Book Reviews With Oumissa #14: A Man Called Ove

 

Title: A Man Called Ove
Author: Fredrik Backman
Publisher: Simon & Schuster
Published: 2014Genre: Fiction
Rating 4/5

What the world sees is a gruff, socially handicapped old man. The vibes he gives off are unwelcoming and sometimes border on being harsh. Almost no one considers that he has lived a life worthy of being told as a story. They assume he has always been like this, of course with no idea of how incidents in his life have affected him.

Ove is upset by everything. The list of infractions that attract his indignation includes the carefree attitude of young people, how anyone would drive a car asides his infallible Saab, the influx of immigrants into Sweden changing the country as he knows it, the nonchalant behaviour of his neighbours towards maintaining a decent community; according to his standards of course. He is even annoyed by cats and men who cannot fix things around the house. He is a man who finds great fulfilment in working with his hands, values diligence, tidy council layouts and community responsibility.

The book is narrated mostly in Ove’s mind’s voice. He is taciturn and most of his expression is the form of monologues in his head where he grumbles and complains about different things. He has devised a secret plan to but the people and incidents around him find a way to get his attention and delay it further from accomplishment.

This is a truly beautiful rendition of how the tensions between new immigrants and already-present nationals can be transformed into relationships built on trust, friendship and even love. In this regard, the credit goes to Parvaneh, his new pregnant Iranian neighbour. She takes a liking to him and is not rebuffed by his outward appearance of steely indifference or hostility. An uncanny friendship builds between him and her young family as he finds himself; against his inclinations, helping them and accepting their help. We witness an unlocking of his memories from a childhood tragedy, youthful days, falling in love with his wife Sonja and finding radiance the type that should last forever.

Image of elderly couple walking down a country road.Book quote: One of the most painful moments in a person’s life probably comes with the insight that an age has been reached when there is more to look back on than ahead.

They, however, suffer a terrible tragedy that changes the course of their lives. This singular incident seems like the last one too many. Choosing to carry on with what he had left involved great sacrifice, loyalty and dedication leaving a normally reticent person even less available for social interaction. He is still to face perhaps the greatest tragedy of his life, the extinguishing of the one light he has left, and the one person whose love and companionship made life worth living. He is suddenly floundering, unable to carry on, the buffer that helped him navigate necessary human relationships gone. Ove fully descends into the permanent disagreeable mood everyone avoids.

“And it wasn’t as if Ove also died when Sonja left him. He just stopped living. Grief is a strange thing.”

There is a brilliance in the way Backman reveals her death. It was easy to think she was in a state where she couldn’t talk as Ove carried on conversations with her every single day. The story doubles back to his plan to end things in a bid to join her in her realm. A plan which then gets disturbed each time by Parvaneh and her cheery playful daughters, youths in his community, his former best friend with who he has had a feud for decades and even a cat. In them, he finds help to render, receives love, and ultimately they unravel the kind, helpful, loyal man who would risk his own life to protect those he cares about.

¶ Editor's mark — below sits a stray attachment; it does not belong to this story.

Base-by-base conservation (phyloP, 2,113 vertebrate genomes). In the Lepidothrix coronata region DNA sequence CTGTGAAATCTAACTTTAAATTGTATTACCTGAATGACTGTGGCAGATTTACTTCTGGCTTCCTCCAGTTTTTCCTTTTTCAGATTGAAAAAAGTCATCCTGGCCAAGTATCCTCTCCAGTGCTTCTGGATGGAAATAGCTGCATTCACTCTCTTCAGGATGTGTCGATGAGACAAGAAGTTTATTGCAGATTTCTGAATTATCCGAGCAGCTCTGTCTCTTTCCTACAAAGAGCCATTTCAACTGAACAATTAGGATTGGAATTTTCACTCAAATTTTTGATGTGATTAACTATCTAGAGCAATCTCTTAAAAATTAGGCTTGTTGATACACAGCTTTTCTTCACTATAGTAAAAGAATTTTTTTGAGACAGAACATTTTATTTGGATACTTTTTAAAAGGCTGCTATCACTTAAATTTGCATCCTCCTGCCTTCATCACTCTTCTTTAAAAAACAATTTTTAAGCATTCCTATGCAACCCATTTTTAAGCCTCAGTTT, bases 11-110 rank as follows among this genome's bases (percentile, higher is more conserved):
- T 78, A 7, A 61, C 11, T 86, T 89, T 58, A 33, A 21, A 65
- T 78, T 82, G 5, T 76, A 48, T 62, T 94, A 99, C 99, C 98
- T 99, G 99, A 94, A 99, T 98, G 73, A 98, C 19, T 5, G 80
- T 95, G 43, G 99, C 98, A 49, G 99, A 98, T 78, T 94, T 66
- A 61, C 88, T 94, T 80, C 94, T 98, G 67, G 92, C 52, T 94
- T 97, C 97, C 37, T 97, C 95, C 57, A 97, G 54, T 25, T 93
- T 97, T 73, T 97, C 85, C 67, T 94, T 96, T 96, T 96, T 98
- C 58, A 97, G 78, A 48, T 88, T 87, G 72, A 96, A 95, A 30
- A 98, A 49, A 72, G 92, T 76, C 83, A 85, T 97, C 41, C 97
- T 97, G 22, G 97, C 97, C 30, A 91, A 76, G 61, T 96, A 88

So meticulous is he that he postpones his suicide for the duty to help these people even as he finds them annoying. They warm their way into his heart having found the real Ove wasn’t quite as scary as his reputation and inadvertently destroy his suicide plans. They form a giant family, navigating major life experiences together like birthdays, childbirth, hospital visits, crime, driving lessons, coming out to homophobic fathers, caring for a pet with human-like mannerisms.

One big theme of this book is that humans cannot be held at face value. We truly do not know what anyone is like until we get to know them. When they are hostile as Baba Ove was, it takes more effort and can be frustrating but it is clear that in this case, it was worth it especially as his attitude was more of a social recluse who was not violent to anyone. It makes you think of how many people in your life you have misjudged because you do not know more beyond their general demeanour. How many are carrying around unhealed trauma? It makes you want to be kind just as it urges the traumatized person not to view everyone else as an enemy.

The vivid representation of grief, sadness, a difficult childhood and how repeated trauma defines a person’s character and world views was heavy. In addition, we see how the system can consistently be unfair on honest upright citizens as Ove is frustrated at many points in his life by local council rules that take things he loves away from him. All his attempts at fighting back are mostly futile. This causes pent-up resentment and feelings of letting himself, loved ones and values down.

This was a unique reading experience in first, the characteristic tone translated works tend to have, each chapter being eponymous with the book title and of course Ove thinking of himself in the third person meaning he was even aloof from his own essence. An overriding issue that the author highlights is modernity moving too fast for the elderly especially those who have no one left to relive the moments their youth with. They end up feeling dissociated and lonely from the new culture.

The protagonist’s warm side came alive with his mother and then Sonja who despite being dead was such a huge presence all through the book. All of this changed with his new family, a motley of characters who create the atmosphere of love and acceptance he needed and achieved the mean feat of keeping a grief-stricken old man from taking his own life.

It is compelling and would evoke tears so be warned.
Have you read this book? What are your thoughts?


Dr Mariam Toye

Book Reviews With Oumissa 12: Homegoing by Yaa Gyasi

Generational stories take more time and dedication. It is harder to tie together and make the dates, historical events and flow add up. When an author achieves this, the time spent is worth it because you don’t have to be doing the mental gymnastics.

Two sisters start life out on vastly different paths. One gets married to a slavemaster, the other is captured.And in this way, two genealogical lines are formed. This heartrending account follows the lives of their descendants across different eras and locations, tracking their journey. Each lifetime had a tumultuous event that drastically redirected their path in life in a major way.